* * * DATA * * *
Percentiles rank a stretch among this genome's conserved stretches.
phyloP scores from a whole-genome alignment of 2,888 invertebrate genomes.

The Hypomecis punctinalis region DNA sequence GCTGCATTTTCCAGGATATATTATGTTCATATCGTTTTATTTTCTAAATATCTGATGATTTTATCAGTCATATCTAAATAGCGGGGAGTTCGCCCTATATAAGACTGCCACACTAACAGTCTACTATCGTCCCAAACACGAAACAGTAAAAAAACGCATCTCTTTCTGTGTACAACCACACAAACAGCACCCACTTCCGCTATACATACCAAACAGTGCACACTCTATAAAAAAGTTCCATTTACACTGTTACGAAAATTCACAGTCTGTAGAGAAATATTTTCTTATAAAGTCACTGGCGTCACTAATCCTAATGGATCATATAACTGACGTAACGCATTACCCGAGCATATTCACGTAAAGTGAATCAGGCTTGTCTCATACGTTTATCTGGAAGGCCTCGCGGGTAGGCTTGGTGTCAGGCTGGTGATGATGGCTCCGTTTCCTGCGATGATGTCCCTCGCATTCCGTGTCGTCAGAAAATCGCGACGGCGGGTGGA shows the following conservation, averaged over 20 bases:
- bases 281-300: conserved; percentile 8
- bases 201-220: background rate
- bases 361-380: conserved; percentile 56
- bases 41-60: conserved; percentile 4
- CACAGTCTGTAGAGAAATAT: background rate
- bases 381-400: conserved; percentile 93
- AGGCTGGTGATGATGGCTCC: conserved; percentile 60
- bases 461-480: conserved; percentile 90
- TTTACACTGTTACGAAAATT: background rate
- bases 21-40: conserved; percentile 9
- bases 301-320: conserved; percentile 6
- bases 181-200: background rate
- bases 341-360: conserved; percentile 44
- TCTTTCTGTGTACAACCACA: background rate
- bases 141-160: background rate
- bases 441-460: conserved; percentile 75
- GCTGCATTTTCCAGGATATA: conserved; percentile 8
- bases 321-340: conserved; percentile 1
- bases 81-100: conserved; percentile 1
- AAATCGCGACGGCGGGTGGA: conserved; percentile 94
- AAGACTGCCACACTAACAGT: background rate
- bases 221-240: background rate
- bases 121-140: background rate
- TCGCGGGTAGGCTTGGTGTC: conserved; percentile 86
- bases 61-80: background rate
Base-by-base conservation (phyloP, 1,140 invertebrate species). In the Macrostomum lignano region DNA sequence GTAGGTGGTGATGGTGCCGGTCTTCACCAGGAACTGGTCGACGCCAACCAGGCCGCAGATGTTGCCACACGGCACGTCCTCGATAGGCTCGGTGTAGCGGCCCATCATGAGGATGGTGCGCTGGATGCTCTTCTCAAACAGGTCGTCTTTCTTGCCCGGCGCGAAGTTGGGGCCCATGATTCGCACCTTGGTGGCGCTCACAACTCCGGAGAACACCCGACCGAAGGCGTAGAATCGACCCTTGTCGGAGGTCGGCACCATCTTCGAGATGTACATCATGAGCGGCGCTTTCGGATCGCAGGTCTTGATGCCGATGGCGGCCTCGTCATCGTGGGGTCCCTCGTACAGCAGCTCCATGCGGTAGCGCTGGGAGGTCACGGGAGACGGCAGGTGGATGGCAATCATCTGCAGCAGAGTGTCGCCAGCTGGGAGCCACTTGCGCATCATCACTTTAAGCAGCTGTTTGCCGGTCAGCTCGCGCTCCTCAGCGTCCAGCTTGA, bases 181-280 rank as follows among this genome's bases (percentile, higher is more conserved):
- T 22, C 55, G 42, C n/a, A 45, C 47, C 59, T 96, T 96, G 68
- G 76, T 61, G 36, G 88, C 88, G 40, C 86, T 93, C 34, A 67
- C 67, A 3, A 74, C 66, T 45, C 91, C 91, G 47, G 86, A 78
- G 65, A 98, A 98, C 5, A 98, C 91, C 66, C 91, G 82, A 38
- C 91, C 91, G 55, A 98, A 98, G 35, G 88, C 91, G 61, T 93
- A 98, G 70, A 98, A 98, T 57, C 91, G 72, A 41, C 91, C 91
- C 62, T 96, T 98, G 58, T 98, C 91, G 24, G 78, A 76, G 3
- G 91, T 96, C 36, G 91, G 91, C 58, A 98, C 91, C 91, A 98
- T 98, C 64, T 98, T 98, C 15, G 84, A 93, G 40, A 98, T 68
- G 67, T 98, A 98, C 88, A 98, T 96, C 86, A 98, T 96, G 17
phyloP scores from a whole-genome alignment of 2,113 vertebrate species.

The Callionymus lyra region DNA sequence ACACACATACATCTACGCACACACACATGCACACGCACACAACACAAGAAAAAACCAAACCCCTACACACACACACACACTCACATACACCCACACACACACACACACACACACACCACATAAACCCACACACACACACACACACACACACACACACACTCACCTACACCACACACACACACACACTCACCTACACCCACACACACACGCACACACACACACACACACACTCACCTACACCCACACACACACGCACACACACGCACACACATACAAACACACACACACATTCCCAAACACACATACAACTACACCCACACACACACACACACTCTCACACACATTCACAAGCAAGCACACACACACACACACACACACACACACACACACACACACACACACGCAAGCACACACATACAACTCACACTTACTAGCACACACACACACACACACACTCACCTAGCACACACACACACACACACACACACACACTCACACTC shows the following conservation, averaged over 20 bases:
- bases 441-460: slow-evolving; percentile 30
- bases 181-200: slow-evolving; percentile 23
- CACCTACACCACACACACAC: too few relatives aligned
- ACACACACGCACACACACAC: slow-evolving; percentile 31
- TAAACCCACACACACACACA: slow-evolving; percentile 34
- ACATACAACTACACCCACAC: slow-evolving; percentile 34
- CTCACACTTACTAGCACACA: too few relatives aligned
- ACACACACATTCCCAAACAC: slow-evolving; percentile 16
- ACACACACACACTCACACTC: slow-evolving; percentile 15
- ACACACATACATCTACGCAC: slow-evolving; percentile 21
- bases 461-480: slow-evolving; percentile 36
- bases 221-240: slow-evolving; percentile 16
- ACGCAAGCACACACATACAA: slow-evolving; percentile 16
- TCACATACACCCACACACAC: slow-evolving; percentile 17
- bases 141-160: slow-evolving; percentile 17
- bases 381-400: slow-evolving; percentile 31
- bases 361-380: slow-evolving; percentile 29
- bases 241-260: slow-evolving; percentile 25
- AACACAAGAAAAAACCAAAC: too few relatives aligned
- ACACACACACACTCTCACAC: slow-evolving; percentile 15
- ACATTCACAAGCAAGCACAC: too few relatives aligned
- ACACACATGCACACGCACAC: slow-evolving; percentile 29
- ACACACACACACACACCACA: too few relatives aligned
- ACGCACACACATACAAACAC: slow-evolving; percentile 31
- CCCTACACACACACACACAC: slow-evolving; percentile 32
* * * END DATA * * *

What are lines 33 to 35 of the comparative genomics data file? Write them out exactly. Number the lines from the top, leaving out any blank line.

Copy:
- G 65, A 98, A 98, C 5, A 98, C 91, C 66, C 91, G 82, A 38
- C 91, C 91, G 55, A 98, A 98, G 35, G 88, C 91, G 61, T 93
- A 98, G 70, A 98, A 98, T 57, C 91, G 72, A 41, C 91, C 91